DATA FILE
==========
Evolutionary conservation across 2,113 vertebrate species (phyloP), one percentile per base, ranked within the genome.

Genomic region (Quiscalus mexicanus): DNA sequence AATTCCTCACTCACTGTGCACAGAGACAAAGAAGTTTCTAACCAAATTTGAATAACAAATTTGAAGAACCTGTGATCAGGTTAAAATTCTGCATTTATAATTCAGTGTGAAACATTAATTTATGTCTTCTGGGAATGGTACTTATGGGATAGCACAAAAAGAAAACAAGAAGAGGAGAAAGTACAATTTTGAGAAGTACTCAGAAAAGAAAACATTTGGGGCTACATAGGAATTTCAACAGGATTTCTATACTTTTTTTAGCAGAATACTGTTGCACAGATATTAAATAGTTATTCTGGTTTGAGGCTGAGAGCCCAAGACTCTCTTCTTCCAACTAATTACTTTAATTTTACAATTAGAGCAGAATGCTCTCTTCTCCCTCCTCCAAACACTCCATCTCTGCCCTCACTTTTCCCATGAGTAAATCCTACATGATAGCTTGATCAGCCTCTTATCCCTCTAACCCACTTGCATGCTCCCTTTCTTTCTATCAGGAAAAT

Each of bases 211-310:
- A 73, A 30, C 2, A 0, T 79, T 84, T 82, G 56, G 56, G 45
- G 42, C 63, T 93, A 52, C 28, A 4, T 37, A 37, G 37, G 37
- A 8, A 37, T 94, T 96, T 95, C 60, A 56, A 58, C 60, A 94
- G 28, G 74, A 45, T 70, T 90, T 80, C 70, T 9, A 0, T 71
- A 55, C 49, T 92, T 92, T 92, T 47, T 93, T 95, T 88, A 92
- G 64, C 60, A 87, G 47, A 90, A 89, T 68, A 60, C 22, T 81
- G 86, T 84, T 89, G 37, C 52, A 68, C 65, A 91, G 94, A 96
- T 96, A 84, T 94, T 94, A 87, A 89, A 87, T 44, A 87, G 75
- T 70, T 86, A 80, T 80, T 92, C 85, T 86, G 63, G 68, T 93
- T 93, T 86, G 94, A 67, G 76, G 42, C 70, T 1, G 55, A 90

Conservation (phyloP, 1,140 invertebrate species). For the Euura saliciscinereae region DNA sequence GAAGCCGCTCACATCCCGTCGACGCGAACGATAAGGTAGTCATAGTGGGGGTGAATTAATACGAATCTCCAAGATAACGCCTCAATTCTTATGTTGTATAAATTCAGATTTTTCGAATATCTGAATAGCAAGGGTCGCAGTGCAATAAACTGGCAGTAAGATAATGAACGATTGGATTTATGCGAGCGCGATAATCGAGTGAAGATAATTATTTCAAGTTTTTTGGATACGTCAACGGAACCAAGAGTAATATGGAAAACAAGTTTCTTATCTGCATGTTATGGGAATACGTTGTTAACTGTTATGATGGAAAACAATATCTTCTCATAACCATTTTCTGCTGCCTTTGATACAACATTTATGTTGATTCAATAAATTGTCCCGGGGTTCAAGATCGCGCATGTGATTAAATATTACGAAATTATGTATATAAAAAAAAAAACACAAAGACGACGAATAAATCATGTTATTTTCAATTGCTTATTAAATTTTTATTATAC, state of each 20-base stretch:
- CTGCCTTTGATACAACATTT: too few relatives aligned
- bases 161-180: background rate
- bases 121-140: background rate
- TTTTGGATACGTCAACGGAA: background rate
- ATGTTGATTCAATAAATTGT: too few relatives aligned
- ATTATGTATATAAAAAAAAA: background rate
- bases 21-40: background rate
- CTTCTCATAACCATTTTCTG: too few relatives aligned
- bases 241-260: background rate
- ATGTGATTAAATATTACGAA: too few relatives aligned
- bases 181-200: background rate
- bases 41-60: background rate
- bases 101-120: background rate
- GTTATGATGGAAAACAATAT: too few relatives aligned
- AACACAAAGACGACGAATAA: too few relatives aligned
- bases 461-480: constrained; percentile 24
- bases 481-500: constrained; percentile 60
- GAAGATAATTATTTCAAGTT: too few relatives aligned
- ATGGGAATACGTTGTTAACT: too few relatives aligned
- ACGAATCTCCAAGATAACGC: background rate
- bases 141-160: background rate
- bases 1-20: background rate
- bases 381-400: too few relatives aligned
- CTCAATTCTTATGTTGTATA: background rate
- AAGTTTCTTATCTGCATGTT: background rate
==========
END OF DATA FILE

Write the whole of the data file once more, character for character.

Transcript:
Evolutionary conservation across 2,113 vertebrate species (phyloP), one percentile per base, ranked within the genome.

Genomic region (Quiscalus mexicanus): DNA sequence AATTCCTCACTCACTGTGCACAGAGACAAAGAAGTTTCTAACCAAATTTGAATAACAAATTTGAAGAACCTGTGATCAGGTTAAAATTCTGCATTTATAATTCAGTGTGAAACATTAATTTATGTCTTCTGGGAATGGTACTTATGGGATAGCACAAAAAGAAAACAAGAAGAGGAGAAAGTACAATTTTGAGAAGTACTCAGAAAAGAAAACATTTGGGGCTACATAGGAATTTCAACAGGATTTCTATACTTTTTTTAGCAGAATACTGTTGCACAGATATTAAATAGTTATTCTGGTTTGAGGCTGAGAGCCCAAGACTCTCTTCTTCCAACTAATTACTTTAATTTTACAATTAGAGCAGAATGCTCTCTTCTCCCTCCTCCAAACACTCCATCTCTGCCCTCACTTTTCCCATGAGTAAATCCTACATGATAGCTTGATCAGCCTCTTATCCCTCTAACCCACTTGCATGCTCCCTTTCTTTCTATCAGGAAAAT

Each of bases 211-310:
- A 73, A 30, C 2, A 0, T 79, T 84, T 82, G 56, G 56, G 45
- G 42, C 63, T 93, A 52, C 28, A 4, T 37, A 37, G 37, G 37
- A 8, A 37, T 94, T 96, T 95, C 60, A 56, A 58, C 60, A 94
- G 28, G 74, A 45, T 70, T 90, T 80, C 70, T 9, A 0, T 71
- A 55, C 49, T 92, T 92, T 92, T 47, T 93, T 95, T 88, A 92
- G 64, C 60, A 87, G 47, A 90, A 89, T 68, A 60, C 22, T 81
- G 86, T 84, T 89, G 37, C 52, A 68, C 65, A 91, G 94, A 96
- T 96, A 84, T 94, T 94, A 87, A 89, A 87, T 44, A 87, G 75
- T 70, T 86, A 80, T 80, T 92, C 85, T 86, G 63, G 68, T 93
- T 93, T 86, G 94, A 67, G 76, G 42, C 70, T 1, G 55, A 90

Conservation (phyloP, 1,140 invertebrate species). For the Euura saliciscinereae region DNA sequence GAAGCCGCTCACATCCCGTCGACGCGAACGATAAGGTAGTCATAGTGGGGGTGAATTAATACGAATCTCCAAGATAACGCCTCAATTCTTATGTTGTATAAATTCAGATTTTTCGAATATCTGAATAGCAAGGGTCGCAGTGCAATAAACTGGCAGTAAGATAATGAACGATTGGATTTATGCGAGCGCGATAATCGAGTGAAGATAATTATTTCAAGTTTTTTGGATACGTCAACGGAACCAAGAGTAATATGGAAAACAAGTTTCTTATCTGCATGTTATGGGAATACGTTGTTAACTGTTATGATGGAAAACAATATCTTCTCATAACCATTTTCTGCTGCCTTTGATACAACATTTATGTTGATTCAATAAATTGTCCCGGGGTTCAAGATCGCGCATGTGATTAAATATTACGAAATTATGTATATAAAAAAAAAAACACAAAGACGACGAATAAATCATGTTATTTTCAATTGCTTATTAAATTTTTATTATAC, state of each 20-base stretch:
- CTGCCTTTGATACAACATTT: too few relatives aligned
- bases 161-180: background rate
- bases 121-140: background rate
- TTTTGGATACGTCAACGGAA: background rate
- ATGTTGATTCAATAAATTGT: too few relatives aligned
- ATTATGTATATAAAAAAAAA: background rate
- bases 21-40: background rate
- CTTCTCATAACCATTTTCTG: too few relatives aligned
- bases 241-260: background rate
- ATGTGATTAAATATTACGAA: too few relatives aligned
- bases 181-200: background rate
- bases 41-60: background rate
- bases 101-120: background rate
- GTTATGATGGAAAACAATAT: too few relatives aligned
- AACACAAAGACGACGAATAA: too few relatives aligned
- bases 461-480: constrained; percentile 24
- bases 481-500: constrained; percentile 60
- GAAGATAATTATTTCAAGTT: too few relatives aligned
- ATGGGAATACGTTGTTAACT: too few relatives aligned
- ACGAATCTCCAAGATAACGC: background rate
- bases 141-160: background rate
- bases 1-20: background rate
- bases 381-400: too few relatives aligned
- CTCAATTCTTATGTTGTATA: background rate
- AAGTTTCTTATCTGCATGTT: background rate